JEL Code
E41 : Macroeconomics and Monetary Economics→Money and Interest Rates→Demand for Money
D12 : Microeconomics→Household Behavior and Family Economics→Consumer Economics: Empirical Analysis
E58 : Macroeconomics and Monetary Economics→Monetary Policy, Central Banking, and the Supply of Money and Credit→Central Banks and Their Policies
Network
Eurosystem Research Network on Cash (EURECA)
5 June 2014
WORKING PAPER SERIES - No. 1683
Details
Abstract
This paper investigates the determinants in migrants’ choice of payment channel when transferring money to relatives abroad. We surveyed 1,680 migrants in the Netherlands, identifying five remittance channels: bank services, money transfer operator (MTO) services, in-cash transfers via informal intermediaries, ATM cash withdrawals abroad and carrying cash when travelling back home. To the best of our knowledge, we are the first to present evidence of the role played by general payment habits: migrants who regularly use internet banking for other purposes are more likely to use bank services for remittances as well. However, we also demonstrate that other important drivers exist in determining the choice of payment channels, such as personal characteristics and country-specific factors, (perceived) costs, ease of use and the availability of remittance options. Based on our findings, we suggest that financial education, cost reduction and new (mobile) remittance solutions may serve a valuable role.
JEL Code
F24 : International Economics→International Factor Movements and International Business→Remittances
E42 : Macroeconomics and Monetary Economics→Money and Interest Rates→Monetary Systems, Standards, Regimes, Government and the Monetary System, Payment Systems
C25 : Mathematical and Quantitative Methods→Single Equation Models, Single Variables→Discrete Regression and Qualitative Choice Models, Discrete Regressors, Proportions
Network
Eurosystem Research Network on Cash (EURECA)
21 April 2004
WORKING PAPER SERIES - No. 330
Details
Abstract
The present paper analyses currency in circulation in the euro area since the beginning of the 1980s. After a comprehensive literature review on this topic we present some stylised facts on currency holdings in the euro area countries as well as at an aggregate euro area level. The next chapter develops a theoretical model, which extends traditional money demand models to also incorporate arguments for the informal economy and foreign demand for specific currencies. In the empirical sections we first estimate the demand for euro legacy currencies in total and for small and large denominations within a cointegration framework. We find significant differences between the determinants of holdings of small and large denominations as well as overall currency demand. While small-value banknotes are mainly driven by domestic transactions, the demand for large-value banknotes depends on a short-term interest rate, the exchange rate of the euro as a proxy for foreign demand and inflation variability. Large-value banknotes seem to be therefore used to an important extent as a store of value domestically and abroad. As monetary policy is mainly interested in getting information on the demand for currency used for domestic transactions we also try several approaches in this direction. All the methods applied result in rather low levels of transaction balances used within the euro area of around 25% to 35% of total currency. After this we deal with possibly changing cost-benefit-considerations of the use of cash due to the introduction of euro notes and coins. Overall, there seems no evidence so far of a substantial decline of the demand for currency in the euro area.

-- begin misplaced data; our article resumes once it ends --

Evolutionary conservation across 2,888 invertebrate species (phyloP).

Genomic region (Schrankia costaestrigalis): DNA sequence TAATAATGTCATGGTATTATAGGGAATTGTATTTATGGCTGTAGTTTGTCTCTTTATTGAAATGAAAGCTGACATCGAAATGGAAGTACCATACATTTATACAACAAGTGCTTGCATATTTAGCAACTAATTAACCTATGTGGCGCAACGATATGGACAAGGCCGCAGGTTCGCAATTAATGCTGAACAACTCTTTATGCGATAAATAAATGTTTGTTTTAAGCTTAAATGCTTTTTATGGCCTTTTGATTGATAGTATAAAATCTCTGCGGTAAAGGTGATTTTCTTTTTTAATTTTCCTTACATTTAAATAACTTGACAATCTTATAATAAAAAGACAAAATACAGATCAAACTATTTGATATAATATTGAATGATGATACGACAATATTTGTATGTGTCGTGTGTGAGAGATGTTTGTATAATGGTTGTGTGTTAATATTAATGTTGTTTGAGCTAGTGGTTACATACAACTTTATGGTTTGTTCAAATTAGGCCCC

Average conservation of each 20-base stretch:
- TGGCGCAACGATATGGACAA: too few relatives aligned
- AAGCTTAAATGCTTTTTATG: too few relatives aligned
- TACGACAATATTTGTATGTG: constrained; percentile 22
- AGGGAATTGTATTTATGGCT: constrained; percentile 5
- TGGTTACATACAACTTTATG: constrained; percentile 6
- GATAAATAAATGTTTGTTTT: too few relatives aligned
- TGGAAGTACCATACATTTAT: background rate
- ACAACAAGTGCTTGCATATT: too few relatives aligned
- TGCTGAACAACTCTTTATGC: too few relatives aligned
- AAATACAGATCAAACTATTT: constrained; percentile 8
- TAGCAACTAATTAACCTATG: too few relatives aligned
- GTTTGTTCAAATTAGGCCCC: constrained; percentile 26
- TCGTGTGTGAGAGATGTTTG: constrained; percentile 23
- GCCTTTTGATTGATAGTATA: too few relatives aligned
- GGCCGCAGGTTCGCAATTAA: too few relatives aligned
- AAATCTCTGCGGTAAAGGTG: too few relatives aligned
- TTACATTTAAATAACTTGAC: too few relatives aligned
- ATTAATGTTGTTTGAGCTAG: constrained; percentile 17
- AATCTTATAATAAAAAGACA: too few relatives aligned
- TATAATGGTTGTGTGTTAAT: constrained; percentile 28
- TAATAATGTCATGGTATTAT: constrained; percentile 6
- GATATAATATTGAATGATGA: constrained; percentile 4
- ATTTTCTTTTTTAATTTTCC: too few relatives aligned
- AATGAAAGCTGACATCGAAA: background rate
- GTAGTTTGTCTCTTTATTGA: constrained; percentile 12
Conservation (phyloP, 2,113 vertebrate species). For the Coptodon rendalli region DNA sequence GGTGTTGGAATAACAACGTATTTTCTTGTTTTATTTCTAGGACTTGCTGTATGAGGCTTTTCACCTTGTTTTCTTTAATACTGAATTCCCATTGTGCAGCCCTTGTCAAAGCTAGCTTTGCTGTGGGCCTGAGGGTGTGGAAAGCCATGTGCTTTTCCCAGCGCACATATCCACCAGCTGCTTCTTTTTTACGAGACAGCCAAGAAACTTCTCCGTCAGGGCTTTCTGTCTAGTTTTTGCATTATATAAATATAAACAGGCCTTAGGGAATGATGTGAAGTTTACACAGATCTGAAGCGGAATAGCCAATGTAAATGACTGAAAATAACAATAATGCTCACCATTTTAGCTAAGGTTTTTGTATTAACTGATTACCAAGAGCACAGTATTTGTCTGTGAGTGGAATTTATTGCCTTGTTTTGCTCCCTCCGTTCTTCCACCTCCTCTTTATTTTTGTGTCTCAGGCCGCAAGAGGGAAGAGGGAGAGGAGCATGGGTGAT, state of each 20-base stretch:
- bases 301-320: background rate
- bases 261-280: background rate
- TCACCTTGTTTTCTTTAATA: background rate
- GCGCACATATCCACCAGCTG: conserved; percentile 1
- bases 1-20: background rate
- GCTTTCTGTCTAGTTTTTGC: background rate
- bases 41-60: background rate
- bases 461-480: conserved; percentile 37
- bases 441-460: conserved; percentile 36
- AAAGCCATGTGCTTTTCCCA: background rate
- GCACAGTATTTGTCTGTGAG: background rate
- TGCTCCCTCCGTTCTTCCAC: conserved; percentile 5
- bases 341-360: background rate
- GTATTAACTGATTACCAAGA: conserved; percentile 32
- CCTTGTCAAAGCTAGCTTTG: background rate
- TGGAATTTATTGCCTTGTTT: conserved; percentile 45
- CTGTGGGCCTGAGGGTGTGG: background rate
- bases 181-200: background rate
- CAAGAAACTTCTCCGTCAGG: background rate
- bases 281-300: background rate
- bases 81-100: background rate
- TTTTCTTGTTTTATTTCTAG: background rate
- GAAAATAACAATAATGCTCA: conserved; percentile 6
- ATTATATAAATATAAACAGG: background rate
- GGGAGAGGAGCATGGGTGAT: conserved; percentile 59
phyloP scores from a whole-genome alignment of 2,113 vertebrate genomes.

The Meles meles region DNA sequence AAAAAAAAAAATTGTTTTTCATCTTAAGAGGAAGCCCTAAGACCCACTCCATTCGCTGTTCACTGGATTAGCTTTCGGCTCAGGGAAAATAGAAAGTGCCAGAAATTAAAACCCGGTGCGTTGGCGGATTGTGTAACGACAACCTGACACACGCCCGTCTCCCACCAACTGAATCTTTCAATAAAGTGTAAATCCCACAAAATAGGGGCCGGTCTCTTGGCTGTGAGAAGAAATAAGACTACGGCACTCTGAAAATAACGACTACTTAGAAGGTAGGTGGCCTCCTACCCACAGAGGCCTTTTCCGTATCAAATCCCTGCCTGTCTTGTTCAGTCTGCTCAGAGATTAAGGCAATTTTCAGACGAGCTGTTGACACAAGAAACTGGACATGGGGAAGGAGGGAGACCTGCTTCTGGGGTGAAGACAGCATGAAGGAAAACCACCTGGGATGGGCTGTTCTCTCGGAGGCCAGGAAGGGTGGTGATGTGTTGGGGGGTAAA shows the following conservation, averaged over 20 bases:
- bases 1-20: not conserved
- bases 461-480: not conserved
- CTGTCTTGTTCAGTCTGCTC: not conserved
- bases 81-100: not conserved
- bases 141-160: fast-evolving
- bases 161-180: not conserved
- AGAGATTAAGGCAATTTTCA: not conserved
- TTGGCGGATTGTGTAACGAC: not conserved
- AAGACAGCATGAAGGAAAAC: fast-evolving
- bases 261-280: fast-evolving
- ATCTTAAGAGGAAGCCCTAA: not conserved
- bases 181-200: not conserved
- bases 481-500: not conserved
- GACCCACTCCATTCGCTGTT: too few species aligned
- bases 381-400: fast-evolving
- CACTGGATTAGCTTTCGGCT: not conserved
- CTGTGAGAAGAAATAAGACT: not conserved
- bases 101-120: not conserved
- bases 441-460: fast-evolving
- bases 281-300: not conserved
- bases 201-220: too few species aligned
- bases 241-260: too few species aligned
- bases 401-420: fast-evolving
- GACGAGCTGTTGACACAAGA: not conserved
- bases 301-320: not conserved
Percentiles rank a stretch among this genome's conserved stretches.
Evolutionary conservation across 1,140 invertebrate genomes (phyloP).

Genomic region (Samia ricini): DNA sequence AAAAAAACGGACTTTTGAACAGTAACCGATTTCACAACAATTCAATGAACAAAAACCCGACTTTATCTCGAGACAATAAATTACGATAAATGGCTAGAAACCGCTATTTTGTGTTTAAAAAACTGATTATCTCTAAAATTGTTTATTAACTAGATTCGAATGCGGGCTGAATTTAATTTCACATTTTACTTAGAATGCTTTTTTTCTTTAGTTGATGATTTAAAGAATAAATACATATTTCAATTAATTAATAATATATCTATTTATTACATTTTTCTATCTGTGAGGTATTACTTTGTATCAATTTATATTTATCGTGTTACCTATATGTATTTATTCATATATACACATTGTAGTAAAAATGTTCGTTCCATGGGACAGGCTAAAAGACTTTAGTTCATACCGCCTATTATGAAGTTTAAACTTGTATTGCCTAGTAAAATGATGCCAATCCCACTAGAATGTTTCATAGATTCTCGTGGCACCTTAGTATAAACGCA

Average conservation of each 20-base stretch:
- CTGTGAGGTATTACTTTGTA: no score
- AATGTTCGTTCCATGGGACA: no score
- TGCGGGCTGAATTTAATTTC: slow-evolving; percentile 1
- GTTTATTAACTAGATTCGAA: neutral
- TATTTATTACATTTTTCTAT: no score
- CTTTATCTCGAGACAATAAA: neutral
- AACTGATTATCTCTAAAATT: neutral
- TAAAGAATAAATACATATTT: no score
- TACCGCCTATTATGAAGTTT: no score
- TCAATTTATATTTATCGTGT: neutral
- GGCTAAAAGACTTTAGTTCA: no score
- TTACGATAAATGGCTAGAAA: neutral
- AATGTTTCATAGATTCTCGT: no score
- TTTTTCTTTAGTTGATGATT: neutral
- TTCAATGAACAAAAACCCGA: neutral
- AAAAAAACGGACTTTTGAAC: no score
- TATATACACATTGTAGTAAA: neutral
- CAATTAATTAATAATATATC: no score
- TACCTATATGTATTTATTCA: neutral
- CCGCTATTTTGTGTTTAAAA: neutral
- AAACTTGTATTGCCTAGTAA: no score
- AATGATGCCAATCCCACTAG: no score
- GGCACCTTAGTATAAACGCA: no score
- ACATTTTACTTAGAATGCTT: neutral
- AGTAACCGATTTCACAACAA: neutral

JEL Code
E41 : Macroeconomics and Monetary Economics→Money and Interest Rates→Demand for Money
E52 : Macroeconomics and Monetary Economics→Monetary Policy, Central Banking, and the Supply of Money and Credit→Monetary Policy
E58 : Macroeconomics and Monetary Economics→Monetary Policy, Central Banking, and the Supply of Money and Credit→Central Banks and Their Policies
Network
Eurosystem Research Network on Cash (EURECA)
List of recent NCBs publications in the field of cash

Contact

If you are interested in the network’s activities, you can contact EURECA by email at bn-issuedivision@ecb.int